This week’s NZCPR Guest Commentator is Treaty and Constitutional expert David Round, a former Law Lecturer at Canterbury University, who reminds us of the importance of the Monarchy and the danger of replacing it:

“There is one other enormous and overwhelming reason, why we must cling to King Charles. The reason is simply this ~ that if the monarchy were to be abolished, that abolition would undoubtedly be the pretext for introducing the ‘principles’ of the Treaty of Waitangi into our fundamental law. The principles, of course, are a blank cheque. The latest announcement from the Waitangi Tribunal is that they require ‘co-governance’ ~ in other words, an end to democracy and racial equality. Thats not what they meant even a few years ago ~ and for all we know, we may discover a few years down the track that the ‘principles’ require complete Maori control of our country. That is, after all, what some radicals are saying right now…

“And once we had the Treaty in our constitution, we would be sunk. No matter how mild the references to the Treaty might be, we can be certain that they would be used, not just by politicians but by politically activist judges in the courts, to impose apartheid on us for ever. Even without such a provision, our previous chief justice, the unlamented Sian Elias, raised the possibility that judges were entitled to ignore Acts of Parliament which did not comply with her own radical interpretation of Treaty principles, and there is no doubt that several decisions of the courts have already done just that. But whatever we have in a constitution will be interpreted and applied by courts, and against the judgment of the highest of those courts there is no appeal. And even if a parliament far braver than today’s pack of racists, incompetents and cowards were to say ‘No, that is not what we meant’, the judges would simply reply that parliament was breaching the constitution ~ was behaving unconstitutionally, and illegally ~ in saying that. Even now, the law is not what parliament says, it is what judges say parliament says. Once we get a written constitution, a higher law which binds parliament itself, there will be no stopping judges as they interpret it as they please.”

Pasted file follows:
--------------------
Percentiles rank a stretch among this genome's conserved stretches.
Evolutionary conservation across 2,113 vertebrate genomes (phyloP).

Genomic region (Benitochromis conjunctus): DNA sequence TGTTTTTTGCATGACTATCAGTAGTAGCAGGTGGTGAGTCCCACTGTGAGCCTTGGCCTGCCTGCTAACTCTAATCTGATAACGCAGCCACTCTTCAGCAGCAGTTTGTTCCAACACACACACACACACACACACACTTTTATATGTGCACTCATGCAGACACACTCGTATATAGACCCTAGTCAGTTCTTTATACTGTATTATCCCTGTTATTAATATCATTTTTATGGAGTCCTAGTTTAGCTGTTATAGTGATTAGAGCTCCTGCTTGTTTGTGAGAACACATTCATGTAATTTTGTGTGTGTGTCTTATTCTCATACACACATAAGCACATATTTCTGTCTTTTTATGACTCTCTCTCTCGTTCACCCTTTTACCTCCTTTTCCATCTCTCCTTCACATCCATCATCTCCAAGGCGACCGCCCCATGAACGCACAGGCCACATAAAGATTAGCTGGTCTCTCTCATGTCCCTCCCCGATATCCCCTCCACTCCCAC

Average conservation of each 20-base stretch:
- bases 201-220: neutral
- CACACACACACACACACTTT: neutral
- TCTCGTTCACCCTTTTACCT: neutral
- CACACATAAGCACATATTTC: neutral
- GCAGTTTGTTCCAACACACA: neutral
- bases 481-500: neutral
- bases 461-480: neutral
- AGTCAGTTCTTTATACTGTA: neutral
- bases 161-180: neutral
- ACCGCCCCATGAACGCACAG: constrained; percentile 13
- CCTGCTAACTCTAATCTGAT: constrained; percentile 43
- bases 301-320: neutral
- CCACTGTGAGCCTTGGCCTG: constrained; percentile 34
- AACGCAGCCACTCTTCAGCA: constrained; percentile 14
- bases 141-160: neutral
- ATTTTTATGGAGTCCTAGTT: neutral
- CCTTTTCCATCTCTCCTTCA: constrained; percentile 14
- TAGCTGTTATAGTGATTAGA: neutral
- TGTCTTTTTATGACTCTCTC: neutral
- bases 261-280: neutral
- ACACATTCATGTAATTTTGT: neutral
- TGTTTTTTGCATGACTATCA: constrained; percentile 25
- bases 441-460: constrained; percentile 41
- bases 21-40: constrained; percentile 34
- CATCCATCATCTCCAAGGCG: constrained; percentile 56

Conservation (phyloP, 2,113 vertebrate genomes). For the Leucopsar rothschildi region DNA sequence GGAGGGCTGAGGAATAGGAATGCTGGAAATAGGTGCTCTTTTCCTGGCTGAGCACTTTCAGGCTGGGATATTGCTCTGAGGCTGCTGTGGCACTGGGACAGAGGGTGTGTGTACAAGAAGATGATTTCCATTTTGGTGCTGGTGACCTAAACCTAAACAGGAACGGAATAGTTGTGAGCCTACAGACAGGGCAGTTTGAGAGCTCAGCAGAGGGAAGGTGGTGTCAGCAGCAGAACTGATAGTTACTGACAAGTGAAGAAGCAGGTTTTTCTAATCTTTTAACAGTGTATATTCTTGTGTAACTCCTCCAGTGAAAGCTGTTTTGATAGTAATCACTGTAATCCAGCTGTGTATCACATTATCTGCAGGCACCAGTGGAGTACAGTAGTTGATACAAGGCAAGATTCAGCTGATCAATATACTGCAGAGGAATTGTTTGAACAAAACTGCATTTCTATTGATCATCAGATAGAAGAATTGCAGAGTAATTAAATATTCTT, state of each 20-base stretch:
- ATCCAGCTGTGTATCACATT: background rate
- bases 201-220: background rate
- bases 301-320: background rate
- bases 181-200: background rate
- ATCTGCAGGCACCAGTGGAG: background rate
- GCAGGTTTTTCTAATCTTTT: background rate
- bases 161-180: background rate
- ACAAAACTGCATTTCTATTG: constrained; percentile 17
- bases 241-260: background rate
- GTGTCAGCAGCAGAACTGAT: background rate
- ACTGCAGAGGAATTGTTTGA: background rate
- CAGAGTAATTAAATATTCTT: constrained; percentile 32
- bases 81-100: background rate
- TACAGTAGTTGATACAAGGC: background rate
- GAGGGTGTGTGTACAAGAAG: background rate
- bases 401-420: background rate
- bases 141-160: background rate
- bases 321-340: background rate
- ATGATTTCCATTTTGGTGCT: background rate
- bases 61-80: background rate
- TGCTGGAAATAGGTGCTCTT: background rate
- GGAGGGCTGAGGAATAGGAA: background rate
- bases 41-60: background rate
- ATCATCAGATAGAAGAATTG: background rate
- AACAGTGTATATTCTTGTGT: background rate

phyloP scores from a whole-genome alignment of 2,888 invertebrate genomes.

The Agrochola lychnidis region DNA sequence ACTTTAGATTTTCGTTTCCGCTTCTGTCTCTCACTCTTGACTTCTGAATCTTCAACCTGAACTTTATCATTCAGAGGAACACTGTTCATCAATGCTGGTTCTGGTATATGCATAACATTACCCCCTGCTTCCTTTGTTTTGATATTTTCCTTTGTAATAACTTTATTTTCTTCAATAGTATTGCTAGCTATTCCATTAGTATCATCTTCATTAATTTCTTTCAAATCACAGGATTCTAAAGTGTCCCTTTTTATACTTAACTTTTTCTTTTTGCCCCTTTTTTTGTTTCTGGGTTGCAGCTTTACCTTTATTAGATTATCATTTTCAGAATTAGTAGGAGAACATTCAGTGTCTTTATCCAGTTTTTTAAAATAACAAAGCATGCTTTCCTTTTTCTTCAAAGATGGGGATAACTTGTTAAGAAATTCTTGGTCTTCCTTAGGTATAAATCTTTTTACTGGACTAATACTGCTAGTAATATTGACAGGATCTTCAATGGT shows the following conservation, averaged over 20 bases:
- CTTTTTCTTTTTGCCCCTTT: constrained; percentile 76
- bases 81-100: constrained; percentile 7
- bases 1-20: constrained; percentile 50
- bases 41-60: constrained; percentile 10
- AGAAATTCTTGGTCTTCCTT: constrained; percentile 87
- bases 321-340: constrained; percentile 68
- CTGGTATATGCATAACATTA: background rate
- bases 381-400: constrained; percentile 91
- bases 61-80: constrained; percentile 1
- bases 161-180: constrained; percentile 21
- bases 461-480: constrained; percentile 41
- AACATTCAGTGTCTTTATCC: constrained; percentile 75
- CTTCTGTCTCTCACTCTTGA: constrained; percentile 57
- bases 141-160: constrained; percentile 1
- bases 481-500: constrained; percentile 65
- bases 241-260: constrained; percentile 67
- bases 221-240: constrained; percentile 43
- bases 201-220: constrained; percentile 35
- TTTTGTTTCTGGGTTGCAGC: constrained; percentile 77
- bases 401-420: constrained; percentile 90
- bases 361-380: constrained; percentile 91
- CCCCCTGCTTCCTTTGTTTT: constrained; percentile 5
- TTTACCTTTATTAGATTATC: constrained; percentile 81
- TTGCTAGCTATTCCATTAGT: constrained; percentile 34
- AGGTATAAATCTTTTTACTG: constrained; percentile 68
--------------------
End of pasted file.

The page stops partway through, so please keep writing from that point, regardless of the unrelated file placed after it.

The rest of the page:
David is absolutely right.

Under our present constitutional arrangements, the ultimate law-making power rests in Parliament - and, through our elected representatives, voters. That has been our democratic strength as it continues to remind our law makers that they are answerable to the people.

Those calling for a new “written” constitution want to transfer that ultimate law-making power from voters, to unelected judges – who cannot be sacked.

If we want to preserve what little democracy we have left, any attempt to replace our present “unwritten” constitution, must be firmly rejected.

Right now, iwi leaders are scheming over how best to introduce a Treaty-based constitution without alarming the public. If we are to counter this grave threat to New Zealand, we must ensure other Kiwis become aware of the dangers a new constitution represents.